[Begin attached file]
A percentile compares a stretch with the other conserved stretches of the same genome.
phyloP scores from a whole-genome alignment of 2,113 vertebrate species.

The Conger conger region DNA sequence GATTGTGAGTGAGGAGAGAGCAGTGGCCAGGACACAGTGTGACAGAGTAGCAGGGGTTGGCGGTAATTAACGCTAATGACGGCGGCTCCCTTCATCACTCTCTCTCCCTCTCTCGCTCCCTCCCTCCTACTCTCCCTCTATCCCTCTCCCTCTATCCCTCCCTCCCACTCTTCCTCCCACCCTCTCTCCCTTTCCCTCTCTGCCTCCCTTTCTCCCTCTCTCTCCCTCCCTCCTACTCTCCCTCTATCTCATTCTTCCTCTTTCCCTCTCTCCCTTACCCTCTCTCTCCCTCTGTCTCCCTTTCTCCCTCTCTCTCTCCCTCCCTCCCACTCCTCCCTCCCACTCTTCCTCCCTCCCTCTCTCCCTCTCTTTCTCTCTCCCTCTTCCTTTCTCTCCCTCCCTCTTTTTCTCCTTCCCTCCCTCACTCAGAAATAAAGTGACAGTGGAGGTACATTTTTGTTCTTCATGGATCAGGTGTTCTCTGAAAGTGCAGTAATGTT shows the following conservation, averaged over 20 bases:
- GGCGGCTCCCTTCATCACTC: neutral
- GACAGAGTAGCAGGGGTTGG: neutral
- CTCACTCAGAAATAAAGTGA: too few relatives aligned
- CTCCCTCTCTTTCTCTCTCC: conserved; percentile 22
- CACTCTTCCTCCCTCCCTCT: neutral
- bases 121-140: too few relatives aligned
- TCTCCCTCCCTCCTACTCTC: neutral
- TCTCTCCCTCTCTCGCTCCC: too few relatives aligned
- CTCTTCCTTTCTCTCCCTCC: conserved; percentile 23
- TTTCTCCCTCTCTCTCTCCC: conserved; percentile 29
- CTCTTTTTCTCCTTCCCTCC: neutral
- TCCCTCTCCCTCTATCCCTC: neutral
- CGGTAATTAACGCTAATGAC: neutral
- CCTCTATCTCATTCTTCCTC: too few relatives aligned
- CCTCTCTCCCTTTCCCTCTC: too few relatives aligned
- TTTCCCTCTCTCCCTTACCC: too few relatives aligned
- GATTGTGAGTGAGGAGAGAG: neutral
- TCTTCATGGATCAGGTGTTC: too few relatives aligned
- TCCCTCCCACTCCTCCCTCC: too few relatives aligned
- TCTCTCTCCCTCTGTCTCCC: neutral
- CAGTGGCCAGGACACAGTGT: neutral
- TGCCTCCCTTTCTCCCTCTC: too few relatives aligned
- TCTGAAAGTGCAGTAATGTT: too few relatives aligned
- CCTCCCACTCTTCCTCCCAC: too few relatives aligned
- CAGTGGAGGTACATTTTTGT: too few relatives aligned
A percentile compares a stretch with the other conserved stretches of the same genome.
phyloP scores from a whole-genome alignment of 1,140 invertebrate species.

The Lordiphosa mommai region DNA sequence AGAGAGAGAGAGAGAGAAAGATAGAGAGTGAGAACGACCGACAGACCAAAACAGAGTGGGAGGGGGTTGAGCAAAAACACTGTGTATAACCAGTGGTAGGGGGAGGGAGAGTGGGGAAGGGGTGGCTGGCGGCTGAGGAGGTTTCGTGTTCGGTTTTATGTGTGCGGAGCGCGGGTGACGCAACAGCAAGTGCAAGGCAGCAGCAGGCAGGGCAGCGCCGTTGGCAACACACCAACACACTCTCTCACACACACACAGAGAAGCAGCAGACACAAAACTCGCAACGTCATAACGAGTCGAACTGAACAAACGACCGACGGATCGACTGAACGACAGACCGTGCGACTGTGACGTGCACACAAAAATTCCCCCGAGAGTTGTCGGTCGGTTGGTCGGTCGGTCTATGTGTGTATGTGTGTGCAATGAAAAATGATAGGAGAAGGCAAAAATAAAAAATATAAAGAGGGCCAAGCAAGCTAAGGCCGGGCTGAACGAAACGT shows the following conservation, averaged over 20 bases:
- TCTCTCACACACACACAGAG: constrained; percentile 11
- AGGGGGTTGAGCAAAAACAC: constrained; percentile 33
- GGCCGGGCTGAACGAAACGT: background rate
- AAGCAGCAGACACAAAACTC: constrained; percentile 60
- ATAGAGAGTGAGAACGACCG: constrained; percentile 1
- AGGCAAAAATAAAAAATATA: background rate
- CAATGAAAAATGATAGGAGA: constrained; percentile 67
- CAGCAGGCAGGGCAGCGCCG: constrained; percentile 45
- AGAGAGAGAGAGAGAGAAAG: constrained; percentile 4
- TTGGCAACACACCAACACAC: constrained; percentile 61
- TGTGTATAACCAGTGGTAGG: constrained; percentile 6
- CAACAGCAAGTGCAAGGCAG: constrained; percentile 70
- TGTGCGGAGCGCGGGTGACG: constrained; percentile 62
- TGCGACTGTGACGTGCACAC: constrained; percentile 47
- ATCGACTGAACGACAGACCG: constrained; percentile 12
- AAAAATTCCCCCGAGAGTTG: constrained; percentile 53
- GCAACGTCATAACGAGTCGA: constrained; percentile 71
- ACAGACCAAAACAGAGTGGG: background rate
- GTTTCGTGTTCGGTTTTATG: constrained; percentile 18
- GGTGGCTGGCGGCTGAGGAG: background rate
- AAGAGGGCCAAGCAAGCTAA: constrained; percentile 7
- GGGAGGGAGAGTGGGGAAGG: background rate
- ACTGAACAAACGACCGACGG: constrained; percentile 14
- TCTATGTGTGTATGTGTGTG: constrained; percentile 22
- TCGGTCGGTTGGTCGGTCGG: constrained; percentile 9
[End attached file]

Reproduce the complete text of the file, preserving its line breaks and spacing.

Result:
A percentile compares a stretch with the other conserved stretches of the same genome.
phyloP scores from a whole-genome alignment of 2,113 vertebrate species.

The Conger conger region DNA sequence GATTGTGAGTGAGGAGAGAGCAGTGGCCAGGACACAGTGTGACAGAGTAGCAGGGGTTGGCGGTAATTAACGCTAATGACGGCGGCTCCCTTCATCACTCTCTCTCCCTCTCTCGCTCCCTCCCTCCTACTCTCCCTCTATCCCTCTCCCTCTATCCCTCCCTCCCACTCTTCCTCCCACCCTCTCTCCCTTTCCCTCTCTGCCTCCCTTTCTCCCTCTCTCTCCCTCCCTCCTACTCTCCCTCTATCTCATTCTTCCTCTTTCCCTCTCTCCCTTACCCTCTCTCTCCCTCTGTCTCCCTTTCTCCCTCTCTCTCTCCCTCCCTCCCACTCCTCCCTCCCACTCTTCCTCCCTCCCTCTCTCCCTCTCTTTCTCTCTCCCTCTTCCTTTCTCTCCCTCCCTCTTTTTCTCCTTCCCTCCCTCACTCAGAAATAAAGTGACAGTGGAGGTACATTTTTGTTCTTCATGGATCAGGTGTTCTCTGAAAGTGCAGTAATGTT shows the following conservation, averaged over 20 bases:
- GGCGGCTCCCTTCATCACTC: neutral
- GACAGAGTAGCAGGGGTTGG: neutral
- CTCACTCAGAAATAAAGTGA: too few relatives aligned
- CTCCCTCTCTTTCTCTCTCC: conserved; percentile 22
- CACTCTTCCTCCCTCCCTCT: neutral
- bases 121-140: too few relatives aligned
- TCTCCCTCCCTCCTACTCTC: neutral
- TCTCTCCCTCTCTCGCTCCC: too few relatives aligned
- CTCTTCCTTTCTCTCCCTCC: conserved; percentile 23
- TTTCTCCCTCTCTCTCTCCC: conserved; percentile 29
- CTCTTTTTCTCCTTCCCTCC: neutral
- TCCCTCTCCCTCTATCCCTC: neutral
- CGGTAATTAACGCTAATGAC: neutral
- CCTCTATCTCATTCTTCCTC: too few relatives aligned
- CCTCTCTCCCTTTCCCTCTC: too few relatives aligned
- TTTCCCTCTCTCCCTTACCC: too few relatives aligned
- GATTGTGAGTGAGGAGAGAG: neutral
- TCTTCATGGATCAGGTGTTC: too few relatives aligned
- TCCCTCCCACTCCTCCCTCC: too few relatives aligned
- TCTCTCTCCCTCTGTCTCCC: neutral
- CAGTGGCCAGGACACAGTGT: neutral
- TGCCTCCCTTTCTCCCTCTC: too few relatives aligned
- TCTGAAAGTGCAGTAATGTT: too few relatives aligned
- CCTCCCACTCTTCCTCCCAC: too few relatives aligned
- CAGTGGAGGTACATTTTTGT: too few relatives aligned
A percentile compares a stretch with the other conserved stretches of the same genome.
phyloP scores from a whole-genome alignment of 1,140 invertebrate species.

The Lordiphosa mommai region DNA sequence AGAGAGAGAGAGAGAGAAAGATAGAGAGTGAGAACGACCGACAGACCAAAACAGAGTGGGAGGGGGTTGAGCAAAAACACTGTGTATAACCAGTGGTAGGGGGAGGGAGAGTGGGGAAGGGGTGGCTGGCGGCTGAGGAGGTTTCGTGTTCGGTTTTATGTGTGCGGAGCGCGGGTGACGCAACAGCAAGTGCAAGGCAGCAGCAGGCAGGGCAGCGCCGTTGGCAACACACCAACACACTCTCTCACACACACACAGAGAAGCAGCAGACACAAAACTCGCAACGTCATAACGAGTCGAACTGAACAAACGACCGACGGATCGACTGAACGACAGACCGTGCGACTGTGACGTGCACACAAAAATTCCCCCGAGAGTTGTCGGTCGGTTGGTCGGTCGGTCTATGTGTGTATGTGTGTGCAATGAAAAATGATAGGAGAAGGCAAAAATAAAAAATATAAAGAGGGCCAAGCAAGCTAAGGCCGGGCTGAACGAAACGT shows the following conservation, averaged over 20 bases:
- TCTCTCACACACACACAGAG: constrained; percentile 11
- AGGGGGTTGAGCAAAAACAC: constrained; percentile 33
- GGCCGGGCTGAACGAAACGT: background rate
- AAGCAGCAGACACAAAACTC: constrained; percentile 60
- ATAGAGAGTGAGAACGACCG: constrained; percentile 1
- AGGCAAAAATAAAAAATATA: background rate
- CAATGAAAAATGATAGGAGA: constrained; percentile 67
- CAGCAGGCAGGGCAGCGCCG: constrained; percentile 45
- AGAGAGAGAGAGAGAGAAAG: constrained; percentile 4
- TTGGCAACACACCAACACAC: constrained; percentile 61
- TGTGTATAACCAGTGGTAGG: constrained; percentile 6
- CAACAGCAAGTGCAAGGCAG: constrained; percentile 70
- TGTGCGGAGCGCGGGTGACG: constrained; percentile 62
- TGCGACTGTGACGTGCACAC: constrained; percentile 47
- ATCGACTGAACGACAGACCG: constrained; percentile 12
- AAAAATTCCCCCGAGAGTTG: constrained; percentile 53
- GCAACGTCATAACGAGTCGA: constrained; percentile 71
- ACAGACCAAAACAGAGTGGG: background rate
- GTTTCGTGTTCGGTTTTATG: constrained; percentile 18
- GGTGGCTGGCGGCTGAGGAG: background rate
- AAGAGGGCCAAGCAAGCTAA: constrained; percentile 7
- GGGAGGGAGAGTGGGGAAGG: background rate
- ACTGAACAAACGACCGACGG: constrained; percentile 14
- TCTATGTGTGTATGTGTGTG: constrained; percentile 22
- TCGGTCGGTTGGTCGGTCGG: constrained; percentile 9